She swam three meets in as many weeks in Italy, where she also set the short course American record in the 100 IM. The last time she competed in the Short Course World Championship meet in 2010, she won 4 individual medals. While she’s focused more recently on the sprint events, she mentioned she wasn’t opposed to adding more backstroke events leading up to the 2016 Rio Games.

“I’ve added a little bit more backstroke to my training, just to benefit my freestyle,” she continued. “It adds a better range of motion for my shoulders and it helps balance out that power you look for in freestyle. I think it’s a possibility to add more than just the 100 free, but it’s really difficult to say.”

But, the swimmers emphasized, the focus right now is on what’s in front of them: the Short Course World Championships.

“Australia and Russia are going to have really good squads,” Lochte said. “Team USA is just going to do what we always do and try to prove to the world that we’re the best.”

Rachel Lutz


Nov 21 14

USA Swimming names Coaching staff for international events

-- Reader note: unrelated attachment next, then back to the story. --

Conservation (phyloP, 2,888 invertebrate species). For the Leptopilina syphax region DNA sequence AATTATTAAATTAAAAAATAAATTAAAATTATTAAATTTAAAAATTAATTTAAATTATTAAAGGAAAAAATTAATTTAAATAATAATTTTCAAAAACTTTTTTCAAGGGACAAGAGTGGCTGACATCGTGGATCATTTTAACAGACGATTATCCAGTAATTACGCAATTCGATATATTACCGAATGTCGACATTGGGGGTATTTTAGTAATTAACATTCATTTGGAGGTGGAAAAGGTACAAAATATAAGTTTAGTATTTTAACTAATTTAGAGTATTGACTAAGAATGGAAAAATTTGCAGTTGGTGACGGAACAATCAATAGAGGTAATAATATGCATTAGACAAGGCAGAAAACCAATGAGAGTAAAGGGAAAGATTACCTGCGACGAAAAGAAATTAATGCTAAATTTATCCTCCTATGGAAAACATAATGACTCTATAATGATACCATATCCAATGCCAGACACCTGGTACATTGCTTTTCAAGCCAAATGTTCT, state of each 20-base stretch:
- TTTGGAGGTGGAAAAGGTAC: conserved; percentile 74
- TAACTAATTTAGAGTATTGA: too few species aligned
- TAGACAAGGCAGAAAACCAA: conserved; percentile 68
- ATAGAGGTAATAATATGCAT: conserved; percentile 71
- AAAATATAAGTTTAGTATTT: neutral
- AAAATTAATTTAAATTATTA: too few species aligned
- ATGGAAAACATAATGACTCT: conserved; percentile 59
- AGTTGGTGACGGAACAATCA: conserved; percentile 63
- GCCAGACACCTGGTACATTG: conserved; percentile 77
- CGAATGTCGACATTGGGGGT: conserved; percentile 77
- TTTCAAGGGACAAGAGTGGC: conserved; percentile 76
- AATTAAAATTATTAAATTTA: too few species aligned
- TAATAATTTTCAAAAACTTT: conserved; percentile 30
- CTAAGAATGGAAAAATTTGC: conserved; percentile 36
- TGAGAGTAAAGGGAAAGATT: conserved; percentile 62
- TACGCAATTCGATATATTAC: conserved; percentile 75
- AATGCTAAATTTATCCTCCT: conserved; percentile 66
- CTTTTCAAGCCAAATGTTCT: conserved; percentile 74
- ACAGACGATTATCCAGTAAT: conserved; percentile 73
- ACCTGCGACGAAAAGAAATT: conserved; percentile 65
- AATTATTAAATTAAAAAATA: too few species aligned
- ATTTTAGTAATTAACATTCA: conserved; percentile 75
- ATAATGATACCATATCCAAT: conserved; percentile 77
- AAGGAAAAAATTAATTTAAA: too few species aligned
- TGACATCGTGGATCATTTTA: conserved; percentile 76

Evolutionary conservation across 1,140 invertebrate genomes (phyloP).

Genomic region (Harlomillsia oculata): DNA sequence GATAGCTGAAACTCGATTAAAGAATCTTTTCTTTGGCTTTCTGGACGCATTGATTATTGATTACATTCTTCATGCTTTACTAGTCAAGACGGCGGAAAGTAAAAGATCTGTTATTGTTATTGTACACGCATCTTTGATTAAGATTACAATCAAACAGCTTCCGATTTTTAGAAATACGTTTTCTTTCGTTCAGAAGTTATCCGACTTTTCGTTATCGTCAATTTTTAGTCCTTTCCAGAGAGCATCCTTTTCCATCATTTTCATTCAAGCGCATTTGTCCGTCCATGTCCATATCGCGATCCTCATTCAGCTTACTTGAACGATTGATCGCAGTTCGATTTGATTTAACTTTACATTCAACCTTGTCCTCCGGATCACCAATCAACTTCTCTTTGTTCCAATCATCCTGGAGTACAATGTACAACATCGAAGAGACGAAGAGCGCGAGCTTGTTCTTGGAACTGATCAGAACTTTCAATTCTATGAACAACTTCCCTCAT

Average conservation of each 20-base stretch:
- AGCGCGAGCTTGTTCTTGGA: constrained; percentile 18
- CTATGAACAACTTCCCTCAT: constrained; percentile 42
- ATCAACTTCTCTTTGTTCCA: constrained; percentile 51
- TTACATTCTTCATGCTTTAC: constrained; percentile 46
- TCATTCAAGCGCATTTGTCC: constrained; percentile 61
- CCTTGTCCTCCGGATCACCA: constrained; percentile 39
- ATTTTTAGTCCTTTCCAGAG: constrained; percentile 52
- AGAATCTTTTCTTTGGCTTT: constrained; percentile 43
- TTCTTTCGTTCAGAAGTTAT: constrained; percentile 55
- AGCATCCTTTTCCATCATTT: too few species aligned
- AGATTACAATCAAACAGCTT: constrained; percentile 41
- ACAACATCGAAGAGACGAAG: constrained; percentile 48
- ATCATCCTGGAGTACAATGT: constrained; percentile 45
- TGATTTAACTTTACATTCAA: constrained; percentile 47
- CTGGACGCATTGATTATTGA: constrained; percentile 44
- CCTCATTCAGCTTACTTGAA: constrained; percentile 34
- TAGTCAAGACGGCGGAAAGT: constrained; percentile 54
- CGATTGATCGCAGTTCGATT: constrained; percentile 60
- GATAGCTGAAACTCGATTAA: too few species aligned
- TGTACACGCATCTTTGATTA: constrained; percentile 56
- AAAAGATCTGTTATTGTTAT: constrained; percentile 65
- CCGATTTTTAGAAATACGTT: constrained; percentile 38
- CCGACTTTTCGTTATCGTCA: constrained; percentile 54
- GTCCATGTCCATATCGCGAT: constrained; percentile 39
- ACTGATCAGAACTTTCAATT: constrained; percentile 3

by ZwemZa

USASwimmingLogoUSA Swimming has announced its pool coaching staffs for three major international competitions in 2015 – the FINA World Championships, Pan American Games and World University Games.

“The commitments from a mix of veteran coaches and rising stars on these three staffs position our National Team well for both short- and long-term success,” said USA Swimming National Team Director Frank Busch. “Next summer, our swimmers will be in great hands as they look to excel against top international competition heading into an Olympic year in 2016.”

Headlining the selections are the head coaches for Team USA at the 2015 FINA World Championships set for Aug. 2-9, 2015, in Kazan, Russia. The women’s head coach at the 2013 FINA World Championships, Dave Salo of the University of Southern California and Trojan Swim Club will assume the same role next summer. Dave Durden of the University of California, Berkeley and California Aquatics will serve as the men’s head coach after leading the Golden Bears to three NCAA titles in the last four years.